Board of Review - Review from Kansas History, Autumn 1999
- Movie Index
- Agency History
- Scope Notes
- Box Contents Inventory
- Other Resources
- Collection Review from Kansas History, Autumn 1999
The following review appeared in the Autumn 1999 (Vol.22, No. 3) of Kansas History: A Journal of the Central Plains.
Reel 2. Eliminate scene of men forcing Dora to drink poison in the House of Blindness.
So reads the recommendation made by the Kansas State Board of Review after watching the 1920 film The House of Blindness. The section of film wound up on the cutting room floor, another casualty in the struggle Kansas waged against the latest encroacher upon civic virture, the motion picture.
Kansas was not alone in its attempt to control the burgeoning and potentially "debasing" new medium. Virginia, Maryland, New York, Pennsylvania and Ohio as well as approximately fifty cities had also created boards to review and censor movies. In its earliest existence, the board was required to " Approve such film reels, including subtitles, spoken dialogue, songs, other words or sounds, folders, posters and advertising materials which are moral and proper" and to censor films that were " cruel, obscene, indecent or immoral, or such as tend to debase and corrupt morals." The board accomplished this daunting task by requiring that all films to be shown in the state first be passed by a board of three censors. This board had the power to remove any scenes that it felt met the aforementioned criteria. The board also could ban films in toto (as it did with D. W. Griffith's Birth of a Nation from 1915 to 1923 for " inciting racial hatred and sectional bias"). After being reviewed and edited, the film was then tagged with a unique serial number that identified the film as having been reviewed and passed.
The films could then be distributed throughout the state for public showing. Initially, the board relied on County Attorneys to monitor theaters for compliance. Later, however, the board employed an inspector that traveled extensively making surprise inspections (records from the mid 1950's reveal that the inspector traveled over 12,000 miles in one year). Penalties for violations ranged from a substantial fine to thirty days in the county jail.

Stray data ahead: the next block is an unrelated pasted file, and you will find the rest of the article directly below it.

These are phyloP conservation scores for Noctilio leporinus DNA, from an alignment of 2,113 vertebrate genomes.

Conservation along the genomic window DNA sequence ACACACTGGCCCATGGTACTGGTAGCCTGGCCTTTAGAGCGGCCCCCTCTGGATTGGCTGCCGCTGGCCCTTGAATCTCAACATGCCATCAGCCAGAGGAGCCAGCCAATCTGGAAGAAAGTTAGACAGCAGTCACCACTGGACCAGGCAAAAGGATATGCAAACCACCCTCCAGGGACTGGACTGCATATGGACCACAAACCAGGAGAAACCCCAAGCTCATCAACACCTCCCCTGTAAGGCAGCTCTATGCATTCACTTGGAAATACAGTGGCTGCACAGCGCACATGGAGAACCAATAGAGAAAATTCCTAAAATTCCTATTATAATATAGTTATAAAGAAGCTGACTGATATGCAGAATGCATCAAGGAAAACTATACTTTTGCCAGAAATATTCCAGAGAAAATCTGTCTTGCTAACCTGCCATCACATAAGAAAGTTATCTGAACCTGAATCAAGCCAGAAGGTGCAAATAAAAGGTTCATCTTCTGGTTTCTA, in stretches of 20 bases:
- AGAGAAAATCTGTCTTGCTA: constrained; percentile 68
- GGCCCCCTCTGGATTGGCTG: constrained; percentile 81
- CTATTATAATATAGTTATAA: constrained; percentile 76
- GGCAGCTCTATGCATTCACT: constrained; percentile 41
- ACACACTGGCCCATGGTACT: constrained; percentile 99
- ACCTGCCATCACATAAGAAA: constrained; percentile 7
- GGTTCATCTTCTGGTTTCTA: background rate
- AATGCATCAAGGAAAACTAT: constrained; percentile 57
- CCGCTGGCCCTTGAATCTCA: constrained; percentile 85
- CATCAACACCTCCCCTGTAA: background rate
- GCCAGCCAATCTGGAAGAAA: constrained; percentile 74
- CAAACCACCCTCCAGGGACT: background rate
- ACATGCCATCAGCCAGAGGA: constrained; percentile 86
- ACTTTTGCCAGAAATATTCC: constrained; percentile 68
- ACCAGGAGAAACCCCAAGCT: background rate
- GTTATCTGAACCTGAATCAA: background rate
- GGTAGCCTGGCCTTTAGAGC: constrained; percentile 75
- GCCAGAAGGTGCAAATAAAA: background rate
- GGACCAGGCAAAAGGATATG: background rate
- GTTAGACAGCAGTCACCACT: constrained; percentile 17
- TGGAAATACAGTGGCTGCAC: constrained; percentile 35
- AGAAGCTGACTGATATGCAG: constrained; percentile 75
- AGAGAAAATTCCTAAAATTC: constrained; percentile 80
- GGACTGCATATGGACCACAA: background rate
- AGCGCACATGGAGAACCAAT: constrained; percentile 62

As might be expected, the Board of Review met with substantial resistance from the motion picture industry which was forced to pay for the initial review and any subsequent edits. Motion picture companies most often challenged the constitutionality of the legislation on which the board was founded, but also spent significant sums lobbying legislators and trying to influence local elections. In some cases movie houses would promote anti-censorship candidates on the big screen itself. Over time the forces arraigned against the board, as well as widening public tolerance, slowly eroded support and court rulings began to undermine the authority of the board. A 1954 U. S. Supreme Court ruling that allowed the board to censor for obscenity only, not the aforementioned list which was much wider in scope, sounded the death knell of the board. The final blow would come 12 years later in a decision by Shawnee County District Court Judge Marion Beatty who cited the 1965 U.S. Sureme Court Freedman v. Maryland case in ruling that the board unduly jeopardized protected expression and was therefor unconstitutional. Beatty's decision was upheld later in 1966 by the Kansas Supreme Court.
The records of the Kansas Board of Review are housed in the Kansas State Historical Society's Center for Historical Research and are available to researchers with no restrictions. Published library materials, particularly a collection of newspaper clippings, are a good place to begin researching the Board of Review. The clippings cover the entire life of the board and provide important editorial insights into its activities. Also contained within the library collections are a series of volumes (1915-1966) produced annually which listed all films reviewed and divides them into the sub-categories of passed, passed with deletions and rejected. The consistently decreasing number of rejections (45 in 1915, 4 in 1940) probably reflects the consolidation of the movie industry, growing public tolerance and the decreased stature of the board. Also of interest in this grouping are two editions of the Laws and Rules of the Kansas State Board of Review. These nicely summarize the activities of the board in 1937 and 1948.